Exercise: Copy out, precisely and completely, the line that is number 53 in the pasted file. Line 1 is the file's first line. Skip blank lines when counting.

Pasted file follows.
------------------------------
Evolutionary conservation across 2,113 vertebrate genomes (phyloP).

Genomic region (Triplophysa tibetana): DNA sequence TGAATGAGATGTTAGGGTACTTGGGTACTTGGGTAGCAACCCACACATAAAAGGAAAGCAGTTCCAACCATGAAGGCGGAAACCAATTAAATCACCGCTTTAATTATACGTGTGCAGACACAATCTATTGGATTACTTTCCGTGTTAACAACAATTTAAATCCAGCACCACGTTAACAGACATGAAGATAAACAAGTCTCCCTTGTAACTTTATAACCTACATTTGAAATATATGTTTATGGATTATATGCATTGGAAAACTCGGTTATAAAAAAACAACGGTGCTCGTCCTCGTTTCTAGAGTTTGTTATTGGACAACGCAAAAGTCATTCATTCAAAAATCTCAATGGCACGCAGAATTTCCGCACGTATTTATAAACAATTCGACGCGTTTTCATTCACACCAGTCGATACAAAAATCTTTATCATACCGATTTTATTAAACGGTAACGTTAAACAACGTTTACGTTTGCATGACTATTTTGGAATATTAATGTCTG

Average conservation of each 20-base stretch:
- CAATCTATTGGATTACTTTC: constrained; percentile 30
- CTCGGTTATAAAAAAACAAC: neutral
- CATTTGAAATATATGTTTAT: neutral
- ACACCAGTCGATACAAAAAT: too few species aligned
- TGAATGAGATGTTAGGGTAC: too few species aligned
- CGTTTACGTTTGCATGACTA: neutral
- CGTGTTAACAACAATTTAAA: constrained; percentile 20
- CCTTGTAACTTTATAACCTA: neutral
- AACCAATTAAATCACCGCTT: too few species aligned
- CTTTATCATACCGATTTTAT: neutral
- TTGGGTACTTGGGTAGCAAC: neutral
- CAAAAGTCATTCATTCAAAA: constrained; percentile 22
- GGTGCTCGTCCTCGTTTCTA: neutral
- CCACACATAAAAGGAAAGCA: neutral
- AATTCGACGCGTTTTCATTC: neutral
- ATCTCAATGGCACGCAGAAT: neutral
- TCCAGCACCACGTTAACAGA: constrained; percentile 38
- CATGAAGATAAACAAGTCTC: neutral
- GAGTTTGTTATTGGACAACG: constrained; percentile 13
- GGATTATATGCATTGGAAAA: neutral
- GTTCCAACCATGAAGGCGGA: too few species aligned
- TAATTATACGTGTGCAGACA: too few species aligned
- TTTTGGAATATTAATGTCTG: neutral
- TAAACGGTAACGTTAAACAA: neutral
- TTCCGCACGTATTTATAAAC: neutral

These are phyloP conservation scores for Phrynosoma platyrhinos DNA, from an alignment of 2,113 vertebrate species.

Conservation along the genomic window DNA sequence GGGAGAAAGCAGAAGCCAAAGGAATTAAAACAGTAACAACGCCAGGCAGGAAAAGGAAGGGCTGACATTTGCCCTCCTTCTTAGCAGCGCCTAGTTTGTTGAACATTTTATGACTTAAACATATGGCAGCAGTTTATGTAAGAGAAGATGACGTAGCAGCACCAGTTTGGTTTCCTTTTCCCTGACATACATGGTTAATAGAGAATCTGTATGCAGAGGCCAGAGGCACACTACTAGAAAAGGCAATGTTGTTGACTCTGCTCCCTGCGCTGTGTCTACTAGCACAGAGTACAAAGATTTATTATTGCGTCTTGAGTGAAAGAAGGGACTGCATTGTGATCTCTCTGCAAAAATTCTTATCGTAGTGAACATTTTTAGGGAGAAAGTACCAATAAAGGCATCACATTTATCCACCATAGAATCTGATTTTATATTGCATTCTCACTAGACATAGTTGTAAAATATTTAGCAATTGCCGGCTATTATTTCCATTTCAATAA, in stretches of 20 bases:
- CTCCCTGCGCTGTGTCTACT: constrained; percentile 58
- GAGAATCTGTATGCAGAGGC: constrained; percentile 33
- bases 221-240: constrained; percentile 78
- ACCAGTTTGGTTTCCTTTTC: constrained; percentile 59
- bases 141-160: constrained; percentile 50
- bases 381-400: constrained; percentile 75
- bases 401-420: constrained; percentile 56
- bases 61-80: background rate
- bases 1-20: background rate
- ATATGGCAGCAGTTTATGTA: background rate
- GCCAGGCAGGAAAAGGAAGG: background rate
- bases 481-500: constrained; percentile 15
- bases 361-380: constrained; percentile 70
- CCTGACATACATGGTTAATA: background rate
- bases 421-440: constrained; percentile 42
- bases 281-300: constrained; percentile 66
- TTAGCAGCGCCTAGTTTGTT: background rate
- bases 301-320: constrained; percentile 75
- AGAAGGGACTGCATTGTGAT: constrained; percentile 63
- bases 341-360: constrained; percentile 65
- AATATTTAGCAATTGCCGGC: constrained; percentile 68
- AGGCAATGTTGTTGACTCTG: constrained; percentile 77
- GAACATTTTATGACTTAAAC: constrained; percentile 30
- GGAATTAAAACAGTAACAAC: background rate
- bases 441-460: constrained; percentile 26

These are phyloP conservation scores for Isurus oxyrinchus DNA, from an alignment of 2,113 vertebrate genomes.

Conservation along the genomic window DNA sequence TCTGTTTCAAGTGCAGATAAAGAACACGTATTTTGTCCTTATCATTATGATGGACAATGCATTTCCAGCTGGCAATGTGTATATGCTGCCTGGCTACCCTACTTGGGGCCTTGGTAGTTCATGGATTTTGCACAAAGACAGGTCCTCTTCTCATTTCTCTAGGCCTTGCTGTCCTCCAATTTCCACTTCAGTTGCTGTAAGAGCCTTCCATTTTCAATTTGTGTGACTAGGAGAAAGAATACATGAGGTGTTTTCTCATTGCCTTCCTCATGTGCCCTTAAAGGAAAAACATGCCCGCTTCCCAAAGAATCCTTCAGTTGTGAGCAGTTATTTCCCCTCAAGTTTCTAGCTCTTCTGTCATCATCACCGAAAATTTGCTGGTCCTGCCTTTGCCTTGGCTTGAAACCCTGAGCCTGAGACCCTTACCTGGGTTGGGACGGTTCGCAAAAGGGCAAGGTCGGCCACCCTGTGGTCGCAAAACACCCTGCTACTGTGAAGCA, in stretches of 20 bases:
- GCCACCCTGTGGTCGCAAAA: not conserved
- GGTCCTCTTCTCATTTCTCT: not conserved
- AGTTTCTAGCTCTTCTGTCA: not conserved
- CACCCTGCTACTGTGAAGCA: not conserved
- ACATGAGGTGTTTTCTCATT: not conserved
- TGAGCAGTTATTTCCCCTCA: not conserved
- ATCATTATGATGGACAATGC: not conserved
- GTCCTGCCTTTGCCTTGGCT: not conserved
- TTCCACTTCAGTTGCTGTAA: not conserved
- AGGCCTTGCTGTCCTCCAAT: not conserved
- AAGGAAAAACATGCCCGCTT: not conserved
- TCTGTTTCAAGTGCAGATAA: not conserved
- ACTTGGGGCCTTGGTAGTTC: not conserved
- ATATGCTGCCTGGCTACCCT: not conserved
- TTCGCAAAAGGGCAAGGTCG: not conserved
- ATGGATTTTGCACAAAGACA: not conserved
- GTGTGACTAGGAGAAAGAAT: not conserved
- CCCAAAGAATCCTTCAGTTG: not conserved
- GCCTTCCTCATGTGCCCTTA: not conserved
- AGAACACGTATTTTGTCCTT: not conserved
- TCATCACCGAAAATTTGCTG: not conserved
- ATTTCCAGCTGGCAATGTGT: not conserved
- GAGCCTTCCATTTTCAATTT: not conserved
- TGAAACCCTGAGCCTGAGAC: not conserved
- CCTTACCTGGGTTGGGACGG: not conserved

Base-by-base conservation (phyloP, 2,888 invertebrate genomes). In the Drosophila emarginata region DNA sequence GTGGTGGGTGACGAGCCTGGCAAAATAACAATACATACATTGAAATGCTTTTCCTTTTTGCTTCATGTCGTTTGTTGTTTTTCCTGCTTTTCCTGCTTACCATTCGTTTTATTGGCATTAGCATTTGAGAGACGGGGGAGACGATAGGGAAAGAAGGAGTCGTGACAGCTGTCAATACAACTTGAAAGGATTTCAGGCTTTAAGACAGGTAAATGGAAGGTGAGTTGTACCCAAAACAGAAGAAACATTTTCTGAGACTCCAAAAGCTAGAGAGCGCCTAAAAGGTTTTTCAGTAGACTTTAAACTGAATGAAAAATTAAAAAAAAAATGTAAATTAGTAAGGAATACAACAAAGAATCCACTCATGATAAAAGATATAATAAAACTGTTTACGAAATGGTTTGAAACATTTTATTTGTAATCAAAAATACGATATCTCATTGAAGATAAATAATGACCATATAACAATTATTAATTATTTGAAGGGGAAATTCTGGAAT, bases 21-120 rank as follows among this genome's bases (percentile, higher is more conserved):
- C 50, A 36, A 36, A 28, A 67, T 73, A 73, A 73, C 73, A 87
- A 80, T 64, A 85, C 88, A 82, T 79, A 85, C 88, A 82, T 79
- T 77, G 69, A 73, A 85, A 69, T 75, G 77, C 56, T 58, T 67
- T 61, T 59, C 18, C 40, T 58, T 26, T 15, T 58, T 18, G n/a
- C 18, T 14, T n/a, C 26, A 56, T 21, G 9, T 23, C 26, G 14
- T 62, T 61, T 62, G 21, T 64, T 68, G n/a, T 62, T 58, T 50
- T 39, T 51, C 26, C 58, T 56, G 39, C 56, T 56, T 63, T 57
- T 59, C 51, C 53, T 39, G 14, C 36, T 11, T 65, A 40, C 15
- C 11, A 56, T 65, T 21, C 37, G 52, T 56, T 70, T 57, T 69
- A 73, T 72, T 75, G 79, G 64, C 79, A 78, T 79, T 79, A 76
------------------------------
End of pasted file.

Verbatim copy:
- GAACATTTTATGACTTAAAC: constrained; percentile 30